US Coins

Mint marks excite collectors

Recent discoveries from roll searching include, from left, a Bahamas 1-cent coin found in a roll of U.S. dimes; at center, the prooflike obverse of a 2005-D Minnesota quarter dollar from a roll of quarter dollars; and among 50-cent coins, right, a 1955 Franklin half dollar.

Images courtesy of Bill O'Rourke.

Mint marks excite me! And, since most of my previous 45 years as a roll searcher was spent living in New York and Pennsylvania, I usually found coins that had their origins at the United States Mint facility in Philadelphia.

As a result, almost every coin that I looked at had an empty space where I really wanted to see a little D (Denver) or S (San Francisco) Mint mark. Still, some coins with Mint marks did show up during my searches.

I especially enjoyed finding anything marked with the Mint mark “S,” as I got a real kick out of imagining how a particular coin had circulated the almost 3,000-mile distance from California in order to end up in a roll of coins that I was searching through in New York or Pennsylvania.

Yeah, I know, I was easily amused.

Anyway, about seven years ago, I moved to the beautiful Pacific Northwest, and in this corner of the country, I find coins with Mint marks on them all the time.

You would think that, since they are so commonly encountered here, I would be used to seeing them by now.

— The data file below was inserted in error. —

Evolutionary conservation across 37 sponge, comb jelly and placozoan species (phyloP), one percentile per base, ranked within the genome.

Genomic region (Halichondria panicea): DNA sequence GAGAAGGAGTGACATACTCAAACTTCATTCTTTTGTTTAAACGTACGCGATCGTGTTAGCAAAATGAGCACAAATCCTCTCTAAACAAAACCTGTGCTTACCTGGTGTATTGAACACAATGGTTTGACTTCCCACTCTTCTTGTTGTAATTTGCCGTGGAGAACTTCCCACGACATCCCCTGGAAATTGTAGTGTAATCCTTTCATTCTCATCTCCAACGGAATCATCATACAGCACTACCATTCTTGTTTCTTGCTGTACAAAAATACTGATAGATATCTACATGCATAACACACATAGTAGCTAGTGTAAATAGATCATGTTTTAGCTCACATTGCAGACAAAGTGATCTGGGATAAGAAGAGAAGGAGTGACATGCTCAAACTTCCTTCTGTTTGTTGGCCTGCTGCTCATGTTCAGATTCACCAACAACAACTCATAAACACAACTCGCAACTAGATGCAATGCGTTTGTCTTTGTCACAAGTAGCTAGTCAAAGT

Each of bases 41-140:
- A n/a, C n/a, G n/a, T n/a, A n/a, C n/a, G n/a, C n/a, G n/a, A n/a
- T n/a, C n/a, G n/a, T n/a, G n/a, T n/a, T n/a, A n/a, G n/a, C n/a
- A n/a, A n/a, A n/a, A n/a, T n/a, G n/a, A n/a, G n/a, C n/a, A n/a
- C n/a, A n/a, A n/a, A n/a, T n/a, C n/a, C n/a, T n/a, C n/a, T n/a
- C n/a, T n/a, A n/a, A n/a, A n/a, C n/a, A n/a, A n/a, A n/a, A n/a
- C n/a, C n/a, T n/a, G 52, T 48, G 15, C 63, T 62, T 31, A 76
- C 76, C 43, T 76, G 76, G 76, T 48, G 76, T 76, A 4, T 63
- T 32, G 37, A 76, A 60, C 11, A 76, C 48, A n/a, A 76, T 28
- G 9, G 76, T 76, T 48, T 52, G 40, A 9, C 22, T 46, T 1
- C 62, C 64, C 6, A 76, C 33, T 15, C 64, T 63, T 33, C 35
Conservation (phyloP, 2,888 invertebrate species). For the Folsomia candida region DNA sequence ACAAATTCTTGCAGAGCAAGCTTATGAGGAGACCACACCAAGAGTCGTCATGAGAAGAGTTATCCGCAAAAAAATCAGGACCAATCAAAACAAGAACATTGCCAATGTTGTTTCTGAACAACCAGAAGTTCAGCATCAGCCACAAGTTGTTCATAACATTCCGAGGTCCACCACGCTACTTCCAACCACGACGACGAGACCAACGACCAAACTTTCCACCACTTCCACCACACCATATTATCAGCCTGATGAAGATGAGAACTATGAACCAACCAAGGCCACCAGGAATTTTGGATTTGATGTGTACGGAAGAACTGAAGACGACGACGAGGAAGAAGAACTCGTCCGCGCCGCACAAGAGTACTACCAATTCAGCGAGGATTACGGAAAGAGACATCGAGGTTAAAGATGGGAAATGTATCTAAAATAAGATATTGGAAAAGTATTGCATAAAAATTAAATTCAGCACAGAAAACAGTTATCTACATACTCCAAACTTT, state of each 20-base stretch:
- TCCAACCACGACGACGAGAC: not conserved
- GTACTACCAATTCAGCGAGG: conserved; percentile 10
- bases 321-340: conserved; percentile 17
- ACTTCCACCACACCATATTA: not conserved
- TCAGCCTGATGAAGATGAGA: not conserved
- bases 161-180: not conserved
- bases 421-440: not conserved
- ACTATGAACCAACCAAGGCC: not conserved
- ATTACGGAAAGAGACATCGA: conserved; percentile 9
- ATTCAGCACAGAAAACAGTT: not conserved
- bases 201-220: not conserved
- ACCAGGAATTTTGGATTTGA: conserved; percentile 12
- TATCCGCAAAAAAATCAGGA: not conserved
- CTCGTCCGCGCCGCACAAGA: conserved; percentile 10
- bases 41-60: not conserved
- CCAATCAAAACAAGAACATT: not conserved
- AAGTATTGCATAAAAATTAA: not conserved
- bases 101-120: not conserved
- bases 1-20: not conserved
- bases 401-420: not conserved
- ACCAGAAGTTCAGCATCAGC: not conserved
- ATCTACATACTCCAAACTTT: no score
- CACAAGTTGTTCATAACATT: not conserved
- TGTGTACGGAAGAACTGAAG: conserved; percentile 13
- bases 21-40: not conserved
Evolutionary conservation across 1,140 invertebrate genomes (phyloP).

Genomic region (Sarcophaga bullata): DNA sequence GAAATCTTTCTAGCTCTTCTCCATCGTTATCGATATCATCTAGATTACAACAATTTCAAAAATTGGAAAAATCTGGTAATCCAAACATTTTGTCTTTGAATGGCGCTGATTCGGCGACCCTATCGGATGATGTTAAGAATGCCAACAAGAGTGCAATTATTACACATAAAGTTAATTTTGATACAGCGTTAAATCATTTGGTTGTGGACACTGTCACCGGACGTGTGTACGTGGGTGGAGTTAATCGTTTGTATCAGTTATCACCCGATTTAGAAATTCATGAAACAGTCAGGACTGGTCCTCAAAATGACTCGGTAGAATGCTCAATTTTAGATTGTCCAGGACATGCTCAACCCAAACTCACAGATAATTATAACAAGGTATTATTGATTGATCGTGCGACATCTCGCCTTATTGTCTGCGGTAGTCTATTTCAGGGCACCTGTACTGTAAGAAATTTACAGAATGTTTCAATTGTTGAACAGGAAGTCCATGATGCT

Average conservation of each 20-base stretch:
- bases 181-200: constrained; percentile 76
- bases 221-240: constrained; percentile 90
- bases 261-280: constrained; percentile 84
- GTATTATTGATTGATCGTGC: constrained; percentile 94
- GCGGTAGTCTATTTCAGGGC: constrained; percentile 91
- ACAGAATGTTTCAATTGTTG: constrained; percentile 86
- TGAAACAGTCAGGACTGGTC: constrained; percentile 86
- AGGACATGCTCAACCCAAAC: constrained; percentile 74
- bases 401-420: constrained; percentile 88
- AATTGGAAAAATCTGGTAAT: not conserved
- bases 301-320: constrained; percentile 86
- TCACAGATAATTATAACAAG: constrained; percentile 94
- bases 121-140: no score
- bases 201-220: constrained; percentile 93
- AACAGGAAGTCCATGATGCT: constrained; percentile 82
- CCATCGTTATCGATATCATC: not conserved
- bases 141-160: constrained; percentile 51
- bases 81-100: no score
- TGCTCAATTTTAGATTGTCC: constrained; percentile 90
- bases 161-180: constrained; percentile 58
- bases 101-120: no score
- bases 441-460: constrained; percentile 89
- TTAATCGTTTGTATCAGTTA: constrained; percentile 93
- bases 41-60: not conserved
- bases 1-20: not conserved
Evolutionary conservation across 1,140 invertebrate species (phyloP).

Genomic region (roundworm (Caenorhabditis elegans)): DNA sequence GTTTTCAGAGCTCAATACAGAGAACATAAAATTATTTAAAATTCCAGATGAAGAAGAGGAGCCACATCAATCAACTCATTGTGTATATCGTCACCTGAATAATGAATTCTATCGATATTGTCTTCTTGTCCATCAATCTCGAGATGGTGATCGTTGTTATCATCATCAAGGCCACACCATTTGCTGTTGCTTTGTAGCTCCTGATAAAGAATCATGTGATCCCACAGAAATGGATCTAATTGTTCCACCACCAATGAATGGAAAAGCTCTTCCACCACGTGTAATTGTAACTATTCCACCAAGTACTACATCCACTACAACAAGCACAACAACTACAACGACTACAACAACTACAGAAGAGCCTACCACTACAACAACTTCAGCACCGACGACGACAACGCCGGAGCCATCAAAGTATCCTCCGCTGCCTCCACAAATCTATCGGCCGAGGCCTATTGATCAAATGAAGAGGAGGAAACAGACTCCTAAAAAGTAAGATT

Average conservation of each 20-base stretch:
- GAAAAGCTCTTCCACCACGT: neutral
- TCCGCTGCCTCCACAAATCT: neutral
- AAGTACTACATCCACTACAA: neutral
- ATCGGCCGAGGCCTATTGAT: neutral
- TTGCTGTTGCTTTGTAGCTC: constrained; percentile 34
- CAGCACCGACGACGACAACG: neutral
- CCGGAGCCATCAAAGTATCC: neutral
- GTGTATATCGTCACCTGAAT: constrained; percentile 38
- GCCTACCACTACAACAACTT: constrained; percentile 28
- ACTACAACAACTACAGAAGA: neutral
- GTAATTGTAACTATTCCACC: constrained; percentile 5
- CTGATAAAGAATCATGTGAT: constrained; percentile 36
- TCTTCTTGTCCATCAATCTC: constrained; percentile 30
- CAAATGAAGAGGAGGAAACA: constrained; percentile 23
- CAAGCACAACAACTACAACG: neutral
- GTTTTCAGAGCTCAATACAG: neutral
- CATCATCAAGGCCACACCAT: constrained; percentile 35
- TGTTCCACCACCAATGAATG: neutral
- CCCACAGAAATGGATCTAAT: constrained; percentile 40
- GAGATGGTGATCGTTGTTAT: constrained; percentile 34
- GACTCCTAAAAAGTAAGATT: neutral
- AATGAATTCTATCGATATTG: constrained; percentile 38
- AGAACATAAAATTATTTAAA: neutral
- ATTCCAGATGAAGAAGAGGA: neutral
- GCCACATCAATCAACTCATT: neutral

Well, some things will never change. I still love finding coins with Mint marks.

This month’s finds included some early Lincoln, Wheat cents and many of them had my favorite San Francisco Mint mark visible under the date.

Included were cents dated 1917-S (two), 1919-S (two), 1928-S and 1929-S (two). Other Wheat cents found had their origins at the Denver Mint. They were 1918-D, 1925-D, 1926-D, 1927-D, 1930-D, 1933-D, 1934-D, 1935-D, 1936-D and 1937-D cents.

I was also happy to find other “oldies but goodies” that had originated at the Philadelphia Mint. Dates found were 1909 v.d.b., 1914, 1921 (two), 1928, 1932 and 1955 cents.

Another fun find was discovered in a roll of Jefferson 5-cent coins. Dated 1941 and sporting an S Mint mark, this coin turned out to be a little special.

The Cherrypickers’ Guide to Rare Die Varieties, Fourth Edition — Volume One by Bill Fivaz and J.T. Stanton, edited by Mike Ellis, lists this coin as a large Mint mark variety.

As seen on page 307 of this excellent reference, two different styles of Mint mark were used in 1941 and I had apparently found the rarer of the two varieties.

I’ve included images of both Mint mark styles for comparison.

Please share your finds with me. You can go to to send me an email.

Bill O’Rourke is a collector who has spent the past several years searching coin rolls in pursuit of his hobby.

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